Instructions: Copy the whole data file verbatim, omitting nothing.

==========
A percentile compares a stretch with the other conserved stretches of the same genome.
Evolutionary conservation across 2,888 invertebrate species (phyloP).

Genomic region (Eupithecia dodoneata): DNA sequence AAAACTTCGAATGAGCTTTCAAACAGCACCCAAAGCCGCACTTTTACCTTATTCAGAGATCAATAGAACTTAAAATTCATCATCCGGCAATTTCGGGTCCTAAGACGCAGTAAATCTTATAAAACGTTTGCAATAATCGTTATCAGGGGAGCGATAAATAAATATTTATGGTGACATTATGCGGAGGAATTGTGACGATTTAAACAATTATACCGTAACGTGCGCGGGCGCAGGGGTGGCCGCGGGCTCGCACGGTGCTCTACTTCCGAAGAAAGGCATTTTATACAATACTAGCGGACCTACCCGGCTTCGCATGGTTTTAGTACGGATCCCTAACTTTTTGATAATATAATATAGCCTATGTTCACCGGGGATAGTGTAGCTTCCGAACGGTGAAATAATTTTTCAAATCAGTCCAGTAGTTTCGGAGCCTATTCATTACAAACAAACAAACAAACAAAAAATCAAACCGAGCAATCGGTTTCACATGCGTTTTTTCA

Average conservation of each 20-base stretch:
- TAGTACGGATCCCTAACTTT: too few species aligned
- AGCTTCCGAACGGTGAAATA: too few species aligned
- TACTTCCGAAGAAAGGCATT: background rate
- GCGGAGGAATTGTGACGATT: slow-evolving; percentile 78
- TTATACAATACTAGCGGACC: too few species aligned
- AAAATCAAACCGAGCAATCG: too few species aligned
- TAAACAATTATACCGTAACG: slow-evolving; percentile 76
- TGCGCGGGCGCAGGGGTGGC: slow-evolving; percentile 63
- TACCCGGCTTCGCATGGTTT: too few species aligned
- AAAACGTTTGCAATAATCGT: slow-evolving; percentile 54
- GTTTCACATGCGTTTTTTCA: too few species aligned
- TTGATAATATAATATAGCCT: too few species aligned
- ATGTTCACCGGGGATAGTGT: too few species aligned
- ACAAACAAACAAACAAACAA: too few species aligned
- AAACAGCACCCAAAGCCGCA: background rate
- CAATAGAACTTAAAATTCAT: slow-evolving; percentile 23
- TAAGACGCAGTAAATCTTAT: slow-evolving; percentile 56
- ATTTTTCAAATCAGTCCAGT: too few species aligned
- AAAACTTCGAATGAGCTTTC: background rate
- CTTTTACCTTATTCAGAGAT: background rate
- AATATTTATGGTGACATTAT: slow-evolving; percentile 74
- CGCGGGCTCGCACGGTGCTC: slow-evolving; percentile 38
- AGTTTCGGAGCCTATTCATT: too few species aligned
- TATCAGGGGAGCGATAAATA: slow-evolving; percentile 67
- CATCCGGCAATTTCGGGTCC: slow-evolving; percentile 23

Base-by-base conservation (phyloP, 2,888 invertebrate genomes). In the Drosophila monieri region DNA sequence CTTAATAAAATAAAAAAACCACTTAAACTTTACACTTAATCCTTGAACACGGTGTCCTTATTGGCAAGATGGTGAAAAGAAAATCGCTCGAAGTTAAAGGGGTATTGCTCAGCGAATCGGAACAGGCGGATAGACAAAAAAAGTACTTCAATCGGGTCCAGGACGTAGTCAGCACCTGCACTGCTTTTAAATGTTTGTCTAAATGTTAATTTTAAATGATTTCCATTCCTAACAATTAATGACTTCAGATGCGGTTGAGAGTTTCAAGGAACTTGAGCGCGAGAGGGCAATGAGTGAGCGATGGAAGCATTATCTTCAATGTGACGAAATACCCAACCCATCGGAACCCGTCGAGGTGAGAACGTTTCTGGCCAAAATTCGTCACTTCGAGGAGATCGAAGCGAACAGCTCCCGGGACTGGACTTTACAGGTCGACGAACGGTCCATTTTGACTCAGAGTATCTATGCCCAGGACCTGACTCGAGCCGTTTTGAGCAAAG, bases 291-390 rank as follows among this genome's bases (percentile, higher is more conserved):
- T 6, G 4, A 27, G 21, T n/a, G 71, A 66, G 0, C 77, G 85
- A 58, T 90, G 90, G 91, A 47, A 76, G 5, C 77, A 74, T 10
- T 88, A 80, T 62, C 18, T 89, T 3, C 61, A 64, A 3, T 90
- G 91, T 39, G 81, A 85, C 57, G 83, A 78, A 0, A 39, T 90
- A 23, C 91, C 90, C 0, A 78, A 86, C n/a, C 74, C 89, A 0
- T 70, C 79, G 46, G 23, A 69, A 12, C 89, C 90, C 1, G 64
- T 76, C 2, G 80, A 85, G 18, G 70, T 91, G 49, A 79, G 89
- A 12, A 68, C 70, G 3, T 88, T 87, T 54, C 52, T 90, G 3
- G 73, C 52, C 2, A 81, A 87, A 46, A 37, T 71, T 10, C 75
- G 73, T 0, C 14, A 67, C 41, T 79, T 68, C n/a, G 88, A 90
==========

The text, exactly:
A percentile compares a stretch with the other conserved stretches of the same genome.
Evolutionary conservation across 2,888 invertebrate species (phyloP).

Genomic region (Eupithecia dodoneata): DNA sequence AAAACTTCGAATGAGCTTTCAAACAGCACCCAAAGCCGCACTTTTACCTTATTCAGAGATCAATAGAACTTAAAATTCATCATCCGGCAATTTCGGGTCCTAAGACGCAGTAAATCTTATAAAACGTTTGCAATAATCGTTATCAGGGGAGCGATAAATAAATATTTATGGTGACATTATGCGGAGGAATTGTGACGATTTAAACAATTATACCGTAACGTGCGCGGGCGCAGGGGTGGCCGCGGGCTCGCACGGTGCTCTACTTCCGAAGAAAGGCATTTTATACAATACTAGCGGACCTACCCGGCTTCGCATGGTTTTAGTACGGATCCCTAACTTTTTGATAATATAATATAGCCTATGTTCACCGGGGATAGTGTAGCTTCCGAACGGTGAAATAATTTTTCAAATCAGTCCAGTAGTTTCGGAGCCTATTCATTACAAACAAACAAACAAACAAAAAATCAAACCGAGCAATCGGTTTCACATGCGTTTTTTCA

Average conservation of each 20-base stretch:
- TAGTACGGATCCCTAACTTT: too few species aligned
- AGCTTCCGAACGGTGAAATA: too few species aligned
- TACTTCCGAAGAAAGGCATT: background rate
- GCGGAGGAATTGTGACGATT: slow-evolving; percentile 78
- TTATACAATACTAGCGGACC: too few species aligned
- AAAATCAAACCGAGCAATCG: too few species aligned
- TAAACAATTATACCGTAACG: slow-evolving; percentile 76
- TGCGCGGGCGCAGGGGTGGC: slow-evolving; percentile 63
- TACCCGGCTTCGCATGGTTT: too few species aligned
- AAAACGTTTGCAATAATCGT: slow-evolving; percentile 54
- GTTTCACATGCGTTTTTTCA: too few species aligned
- TTGATAATATAATATAGCCT: too few species aligned
- ATGTTCACCGGGGATAGTGT: too few species aligned
- ACAAACAAACAAACAAACAA: too few species aligned
- AAACAGCACCCAAAGCCGCA: background rate
- CAATAGAACTTAAAATTCAT: slow-evolving; percentile 23
- TAAGACGCAGTAAATCTTAT: slow-evolving; percentile 56
- ATTTTTCAAATCAGTCCAGT: too few species aligned
- AAAACTTCGAATGAGCTTTC: background rate
- CTTTTACCTTATTCAGAGAT: background rate
- AATATTTATGGTGACATTAT: slow-evolving; percentile 74
- CGCGGGCTCGCACGGTGCTC: slow-evolving; percentile 38
- AGTTTCGGAGCCTATTCATT: too few species aligned
- TATCAGGGGAGCGATAAATA: slow-evolving; percentile 67
- CATCCGGCAATTTCGGGTCC: slow-evolving; percentile 23

Base-by-base conservation (phyloP, 2,888 invertebrate genomes). In the Drosophila monieri region DNA sequence CTTAATAAAATAAAAAAACCACTTAAACTTTACACTTAATCCTTGAACACGGTGTCCTTATTGGCAAGATGGTGAAAAGAAAATCGCTCGAAGTTAAAGGGGTATTGCTCAGCGAATCGGAACAGGCGGATAGACAAAAAAAGTACTTCAATCGGGTCCAGGACGTAGTCAGCACCTGCACTGCTTTTAAATGTTTGTCTAAATGTTAATTTTAAATGATTTCCATTCCTAACAATTAATGACTTCAGATGCGGTTGAGAGTTTCAAGGAACTTGAGCGCGAGAGGGCAATGAGTGAGCGATGGAAGCATTATCTTCAATGTGACGAAATACCCAACCCATCGGAACCCGTCGAGGTGAGAACGTTTCTGGCCAAAATTCGTCACTTCGAGGAGATCGAAGCGAACAGCTCCCGGGACTGGACTTTACAGGTCGACGAACGGTCCATTTTGACTCAGAGTATCTATGCCCAGGACCTGACTCGAGCCGTTTTGAGCAAAG, bases 291-390 rank as follows among this genome's bases (percentile, higher is more conserved):
- T 6, G 4, A 27, G 21, T n/a, G 71, A 66, G 0, C 77, G 85
- A 58, T 90, G 90, G 91, A 47, A 76, G 5, C 77, A 74, T 10
- T 88, A 80, T 62, C 18, T 89, T 3, C 61, A 64, A 3, T 90
- G 91, T 39, G 81, A 85, C 57, G 83, A 78, A 0, A 39, T 90
- A 23, C 91, C 90, C 0, A 78, A 86, C n/a, C 74, C 89, A 0
- T 70, C 79, G 46, G 23, A 69, A 12, C 89, C 90, C 1, G 64
- T 76, C 2, G 80, A 85, G 18, G 70, T 91, G 49, A 79, G 89
- A 12, A 68, C 70, G 3, T 88, T 87, T 54, C 52, T 90, G 3
- G 73, C 52, C 2, A 81, A 87, A 46, A 37, T 71, T 10, C 75
- G 73, T 0, C 14, A 67, C 41, T 79, T 68, C n/a, G 88, A 90